Thousands of island homes may be left without insurance cover from February next year because the owners and residents are unaware of new smoke and heat alarm legislation.
That's the warning today from the Alliance group of Councillors on Comhairle nan Eilean Siar.
They have today requested that the Comhairle write to the First Minister Nicola Sturgeon requesting that the February 2022 deadline for installing interlinked smoke alarms be delayed for 12 months.
A spokesperson for the group said: “We feel that many homeowners in these islands are at present unaware of and not prepared for this new legislation and we believe it is unacceptable to leave many in our community without effective insurance cover.
"We also suggest that the Comhairle supports the representations that other local authorities are making to the Scottish Government in asking them to provide the appropriate financial assistance for people and families on low incomes to assist with the cost of the required installation of these new systems.”
The Alliance Group is a formal group of elected members on CnES – made up of councillors Grant Fulton, Calum Maclean, John Norman MacLeod and Ranald Fraser.
The new installations do away with DIY separate alarms - the alarms are all mains-powered (or secure long-life battery) and linked (they can be wireless) so they go off together; they have to be located at different points throughout the dwelling; and be a mixture of heat, CO2 and smoke alarms.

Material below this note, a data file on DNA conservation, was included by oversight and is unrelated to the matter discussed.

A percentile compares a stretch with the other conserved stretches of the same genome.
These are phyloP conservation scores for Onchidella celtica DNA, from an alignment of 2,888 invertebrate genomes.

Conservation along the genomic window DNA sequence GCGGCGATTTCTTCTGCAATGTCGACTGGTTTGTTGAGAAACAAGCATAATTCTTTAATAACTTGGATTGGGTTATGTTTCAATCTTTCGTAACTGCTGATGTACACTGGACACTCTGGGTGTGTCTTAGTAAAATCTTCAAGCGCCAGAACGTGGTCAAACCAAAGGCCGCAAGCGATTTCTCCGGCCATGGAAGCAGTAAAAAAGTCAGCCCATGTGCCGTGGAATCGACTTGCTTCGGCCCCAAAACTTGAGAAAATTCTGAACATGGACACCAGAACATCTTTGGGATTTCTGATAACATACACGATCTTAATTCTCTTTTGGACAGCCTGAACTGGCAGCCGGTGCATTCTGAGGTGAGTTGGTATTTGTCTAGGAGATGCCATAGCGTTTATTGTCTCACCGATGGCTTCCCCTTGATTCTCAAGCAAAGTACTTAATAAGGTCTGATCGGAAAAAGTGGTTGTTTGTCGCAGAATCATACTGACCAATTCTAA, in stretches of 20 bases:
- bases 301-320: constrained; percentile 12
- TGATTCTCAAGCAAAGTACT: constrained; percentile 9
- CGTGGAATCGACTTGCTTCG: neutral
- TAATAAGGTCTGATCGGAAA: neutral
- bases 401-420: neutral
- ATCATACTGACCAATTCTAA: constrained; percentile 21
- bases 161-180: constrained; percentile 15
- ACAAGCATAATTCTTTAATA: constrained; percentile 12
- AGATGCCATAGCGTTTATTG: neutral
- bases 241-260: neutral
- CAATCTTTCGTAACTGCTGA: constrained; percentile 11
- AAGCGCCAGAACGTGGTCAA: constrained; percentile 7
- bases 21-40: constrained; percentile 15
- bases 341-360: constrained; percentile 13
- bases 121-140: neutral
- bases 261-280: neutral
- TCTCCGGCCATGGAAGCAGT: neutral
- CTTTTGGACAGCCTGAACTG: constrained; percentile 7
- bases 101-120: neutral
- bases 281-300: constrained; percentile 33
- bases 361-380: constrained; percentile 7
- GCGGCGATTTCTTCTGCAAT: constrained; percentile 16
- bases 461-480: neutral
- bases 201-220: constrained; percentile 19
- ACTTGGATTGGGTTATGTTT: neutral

Thousands of people have read our report on this since it was posted last week -
Back in December 2020, the Scottish Parliament agreed a year's delay in the implantation of the new life-saving rules.
Then the Scottish Government had sought Parliamentary approval for a 12-month delay to legislation which requires all homes in Scotland to have interlinked smoke and carbon monoxide alarms, following criticism of the timing of implementation due to the impact of coronavirus.
The new standard, which currently applied to private rented property and new-builds, would have been extended to all homes in Scotland in February 2021.
Following the committee’s decision, housing minister Kevin Stewart said: “I welcome the Parliament’s decision to postpone the implementation of the new standard to February 2022. This will allow more time for people to make changes to meet the standard. We will ensure people are supported with the right information and advice and will keep all of this under close review. I will keep parliament updated of developments.
“The Scottish Government is committed to improving fire safety. We want to ensure the same level of protection is in place regardless of whether you own your home or rent from a social or private landlord. Although the postponement will give people a further twelve months to install the required alarms, I hope that most people will recognise its safety benefits and take action much sooner.”
Age Scotland had called on the Scottish Government to delay the looming deadline amid concerns of the lack of public awareness and the short term risk of scams and rogue traders. The national charity for older people also had considerable concerns about the ability for people on low incomes to afford the measures, which were estimated to cost around £220 on average before any fitting was taken into consideration.